By Chyanne Sharma: Vancouver Law Student, Paralegal
So, you’re litigating your own family law matter.
The Court can be tough, scary, intimidating, and isolating – particularly when opposing party has a lawyer on-side. Completing forms and having them filed with the registry may be a difficult procedure, but appearing before a judge is a whole different level of challenge. You’ll likely be nervous about what to expect and unsure of yourself in an environment built for legal professionals.
What is the conduct that will best help you and your family law case? We’ve put together some tips to make sure you look and act the legal part.
What to wear when going to court? Going to court doesn’t mean fancy clothing – treat it as you would a job interview. Dress pants, dress shirt/blouse, dress shoes, a blazer. You want the Court to take you seriously and a professional appearance is the first step. Remove any hat and sunglasses before entering. Don’t chew gum, or bring food and drink in with you.
One of the more nerve-racking thoughts for a self-represented litigant is “how do I act before a judge?”. The first point to note: when a judge enters or leaves the courtroom, stand up. The perfect reminder if you forget? The registrar that sits in front of the bench – when they stand, you stand. You must also be on your feet when speaking to a judge or when the judge is speaking to you. The second point to remember: when appearing before a judge or master, they are addressed as “Your Honour” and when you appear before a Justice, the reference is “My Lord/My Lady”.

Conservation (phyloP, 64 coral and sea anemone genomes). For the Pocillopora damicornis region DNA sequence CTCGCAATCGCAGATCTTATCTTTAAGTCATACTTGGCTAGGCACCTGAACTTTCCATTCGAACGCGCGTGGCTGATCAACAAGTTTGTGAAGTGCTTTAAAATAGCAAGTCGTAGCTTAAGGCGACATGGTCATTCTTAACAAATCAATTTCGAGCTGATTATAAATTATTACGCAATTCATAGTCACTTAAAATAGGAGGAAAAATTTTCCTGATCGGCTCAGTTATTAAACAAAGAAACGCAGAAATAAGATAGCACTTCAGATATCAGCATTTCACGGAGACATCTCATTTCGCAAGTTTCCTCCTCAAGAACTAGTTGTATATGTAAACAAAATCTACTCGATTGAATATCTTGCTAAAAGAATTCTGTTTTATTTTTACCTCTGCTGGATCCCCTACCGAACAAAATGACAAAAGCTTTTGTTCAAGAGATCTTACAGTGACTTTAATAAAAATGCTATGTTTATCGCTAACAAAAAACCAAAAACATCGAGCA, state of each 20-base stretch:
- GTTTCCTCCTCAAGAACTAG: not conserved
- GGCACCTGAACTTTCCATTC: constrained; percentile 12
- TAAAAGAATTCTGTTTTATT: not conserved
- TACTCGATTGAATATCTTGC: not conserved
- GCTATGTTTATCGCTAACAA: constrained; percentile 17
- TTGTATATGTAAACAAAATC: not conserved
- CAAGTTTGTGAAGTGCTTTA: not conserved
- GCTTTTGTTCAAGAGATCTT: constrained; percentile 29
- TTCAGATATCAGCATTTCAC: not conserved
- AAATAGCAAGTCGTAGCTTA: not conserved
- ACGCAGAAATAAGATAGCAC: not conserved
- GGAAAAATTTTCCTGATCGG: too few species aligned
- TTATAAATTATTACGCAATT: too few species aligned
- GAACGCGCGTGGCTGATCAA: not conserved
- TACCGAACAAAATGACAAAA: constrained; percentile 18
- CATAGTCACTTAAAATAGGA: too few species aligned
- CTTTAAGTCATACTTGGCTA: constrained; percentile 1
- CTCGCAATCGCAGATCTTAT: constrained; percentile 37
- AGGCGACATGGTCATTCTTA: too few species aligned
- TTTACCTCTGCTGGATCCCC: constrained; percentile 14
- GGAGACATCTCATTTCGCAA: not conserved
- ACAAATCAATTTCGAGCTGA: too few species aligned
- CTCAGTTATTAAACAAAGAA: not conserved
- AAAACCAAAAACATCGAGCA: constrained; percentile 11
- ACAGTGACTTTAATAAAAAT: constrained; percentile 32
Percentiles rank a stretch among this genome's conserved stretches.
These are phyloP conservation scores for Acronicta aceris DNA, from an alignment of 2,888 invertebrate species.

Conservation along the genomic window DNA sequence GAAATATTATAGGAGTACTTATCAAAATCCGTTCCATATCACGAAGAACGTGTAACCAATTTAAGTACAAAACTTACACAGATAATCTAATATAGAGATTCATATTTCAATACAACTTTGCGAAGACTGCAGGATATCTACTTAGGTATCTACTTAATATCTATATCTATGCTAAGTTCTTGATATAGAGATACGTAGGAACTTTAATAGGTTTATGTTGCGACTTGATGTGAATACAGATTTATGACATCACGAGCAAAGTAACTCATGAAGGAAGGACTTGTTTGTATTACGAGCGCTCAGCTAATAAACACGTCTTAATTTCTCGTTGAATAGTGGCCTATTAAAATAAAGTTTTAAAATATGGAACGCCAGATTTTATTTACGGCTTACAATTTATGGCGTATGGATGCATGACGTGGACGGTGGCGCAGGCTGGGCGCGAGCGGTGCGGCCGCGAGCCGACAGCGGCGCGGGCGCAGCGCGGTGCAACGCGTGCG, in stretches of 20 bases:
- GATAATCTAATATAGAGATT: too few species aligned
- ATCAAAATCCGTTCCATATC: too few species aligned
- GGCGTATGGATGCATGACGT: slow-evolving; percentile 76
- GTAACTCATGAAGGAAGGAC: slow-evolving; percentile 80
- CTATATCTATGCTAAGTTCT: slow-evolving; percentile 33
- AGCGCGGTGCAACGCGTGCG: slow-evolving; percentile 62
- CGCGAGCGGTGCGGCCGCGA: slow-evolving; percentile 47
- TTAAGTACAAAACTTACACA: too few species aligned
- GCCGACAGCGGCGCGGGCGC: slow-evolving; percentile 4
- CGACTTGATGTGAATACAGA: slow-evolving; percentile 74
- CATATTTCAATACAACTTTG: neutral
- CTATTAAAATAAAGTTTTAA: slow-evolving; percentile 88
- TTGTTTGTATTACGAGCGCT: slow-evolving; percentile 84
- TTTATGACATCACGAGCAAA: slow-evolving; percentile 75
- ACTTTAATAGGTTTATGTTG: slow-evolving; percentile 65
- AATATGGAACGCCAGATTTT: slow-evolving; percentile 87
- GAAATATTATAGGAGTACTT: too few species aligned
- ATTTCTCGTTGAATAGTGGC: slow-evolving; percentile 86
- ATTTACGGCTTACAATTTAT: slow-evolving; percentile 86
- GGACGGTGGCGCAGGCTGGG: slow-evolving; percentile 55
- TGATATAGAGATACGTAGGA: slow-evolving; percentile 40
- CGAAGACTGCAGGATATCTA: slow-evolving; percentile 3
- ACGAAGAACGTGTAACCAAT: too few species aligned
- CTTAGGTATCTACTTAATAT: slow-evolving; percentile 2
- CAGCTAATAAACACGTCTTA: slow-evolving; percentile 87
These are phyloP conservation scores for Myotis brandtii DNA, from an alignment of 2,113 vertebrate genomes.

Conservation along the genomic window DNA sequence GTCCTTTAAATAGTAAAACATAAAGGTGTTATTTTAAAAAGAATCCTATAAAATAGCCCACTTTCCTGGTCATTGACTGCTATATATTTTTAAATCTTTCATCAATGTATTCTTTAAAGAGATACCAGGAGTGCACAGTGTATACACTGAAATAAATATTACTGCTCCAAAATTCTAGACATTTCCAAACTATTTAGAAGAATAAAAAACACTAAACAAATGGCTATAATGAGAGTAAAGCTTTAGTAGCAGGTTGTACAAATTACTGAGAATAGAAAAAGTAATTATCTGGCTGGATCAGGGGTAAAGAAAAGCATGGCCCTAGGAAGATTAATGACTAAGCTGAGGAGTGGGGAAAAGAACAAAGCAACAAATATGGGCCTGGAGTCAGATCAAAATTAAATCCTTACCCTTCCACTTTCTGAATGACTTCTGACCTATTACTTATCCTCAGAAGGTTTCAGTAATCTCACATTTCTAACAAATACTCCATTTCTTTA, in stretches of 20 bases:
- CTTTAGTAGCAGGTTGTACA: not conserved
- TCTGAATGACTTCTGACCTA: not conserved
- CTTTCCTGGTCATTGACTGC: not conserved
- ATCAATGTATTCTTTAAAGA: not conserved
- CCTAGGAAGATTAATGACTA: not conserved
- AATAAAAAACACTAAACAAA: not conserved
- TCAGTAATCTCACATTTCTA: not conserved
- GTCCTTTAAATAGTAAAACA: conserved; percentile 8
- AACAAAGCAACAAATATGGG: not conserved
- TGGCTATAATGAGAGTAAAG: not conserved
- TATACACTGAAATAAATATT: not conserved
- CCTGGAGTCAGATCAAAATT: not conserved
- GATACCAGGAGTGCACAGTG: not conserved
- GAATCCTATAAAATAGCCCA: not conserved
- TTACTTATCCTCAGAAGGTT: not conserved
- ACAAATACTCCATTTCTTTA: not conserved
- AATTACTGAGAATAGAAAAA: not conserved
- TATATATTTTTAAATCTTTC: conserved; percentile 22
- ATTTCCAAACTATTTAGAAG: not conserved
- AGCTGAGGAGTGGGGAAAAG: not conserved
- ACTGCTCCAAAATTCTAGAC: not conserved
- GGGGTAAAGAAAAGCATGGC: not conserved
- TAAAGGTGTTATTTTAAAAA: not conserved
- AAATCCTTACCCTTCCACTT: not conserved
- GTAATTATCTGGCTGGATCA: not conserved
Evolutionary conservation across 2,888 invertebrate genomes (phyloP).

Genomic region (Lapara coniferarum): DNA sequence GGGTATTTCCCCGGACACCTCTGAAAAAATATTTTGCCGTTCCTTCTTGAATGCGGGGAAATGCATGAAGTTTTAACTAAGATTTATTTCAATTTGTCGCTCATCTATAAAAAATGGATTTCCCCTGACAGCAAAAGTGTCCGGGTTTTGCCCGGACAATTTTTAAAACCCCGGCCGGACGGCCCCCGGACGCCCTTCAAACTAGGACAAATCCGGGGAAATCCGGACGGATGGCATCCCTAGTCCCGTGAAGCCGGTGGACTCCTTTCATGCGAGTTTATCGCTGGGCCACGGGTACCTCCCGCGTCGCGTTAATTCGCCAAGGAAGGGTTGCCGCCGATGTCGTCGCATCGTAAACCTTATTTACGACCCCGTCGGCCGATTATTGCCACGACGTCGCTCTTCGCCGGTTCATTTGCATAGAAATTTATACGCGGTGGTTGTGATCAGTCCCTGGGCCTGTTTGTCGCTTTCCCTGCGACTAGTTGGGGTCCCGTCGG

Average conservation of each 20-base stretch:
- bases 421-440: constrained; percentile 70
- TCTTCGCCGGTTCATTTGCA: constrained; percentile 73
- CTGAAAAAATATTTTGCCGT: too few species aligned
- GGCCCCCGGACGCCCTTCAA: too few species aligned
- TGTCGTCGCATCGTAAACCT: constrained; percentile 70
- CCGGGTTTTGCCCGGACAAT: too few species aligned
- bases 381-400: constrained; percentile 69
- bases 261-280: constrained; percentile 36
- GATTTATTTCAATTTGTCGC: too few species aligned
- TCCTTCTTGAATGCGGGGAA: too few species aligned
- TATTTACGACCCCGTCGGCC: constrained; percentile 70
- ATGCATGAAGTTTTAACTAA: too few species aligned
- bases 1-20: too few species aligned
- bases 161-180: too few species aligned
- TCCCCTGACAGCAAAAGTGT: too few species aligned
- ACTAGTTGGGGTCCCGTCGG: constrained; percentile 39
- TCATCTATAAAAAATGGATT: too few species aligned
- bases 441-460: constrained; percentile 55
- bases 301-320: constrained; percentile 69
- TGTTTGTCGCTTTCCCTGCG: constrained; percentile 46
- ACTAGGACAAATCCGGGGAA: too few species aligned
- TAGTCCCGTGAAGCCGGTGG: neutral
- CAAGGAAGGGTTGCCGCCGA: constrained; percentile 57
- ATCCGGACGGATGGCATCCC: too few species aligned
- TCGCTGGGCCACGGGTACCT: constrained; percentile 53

How to conduct yourself in court
Before entering the courthouse, turn off your cellphone. Be sure to bring a pen and notepad – this will help you stay focused, streamline your thoughts, and remember any questions you have about the process. When it’s your turn to speak, refer to your notes to help keep you on track. Important to mention: be in control of your emotions. Easier said than done, but your cause is much more likely aided by a demeanour that is even-keel rather than full of emotion. If you feel your emotions getting the better of you, the notebook you brought can assist – it allows you to put your feelings down on paper rather than reveal them to the Court.
Bring a Friend!
Have support on hand. Children should not be brought into the courtroom, but you can certainly bring a trusted friend or family member to lean on, especially if the circumstances of the family law matter are high-conflict.
Need more advice on self-representation in court? Book your free 20-minute consultation with a paralegal navigator at Coach My Case today to see how we can assist.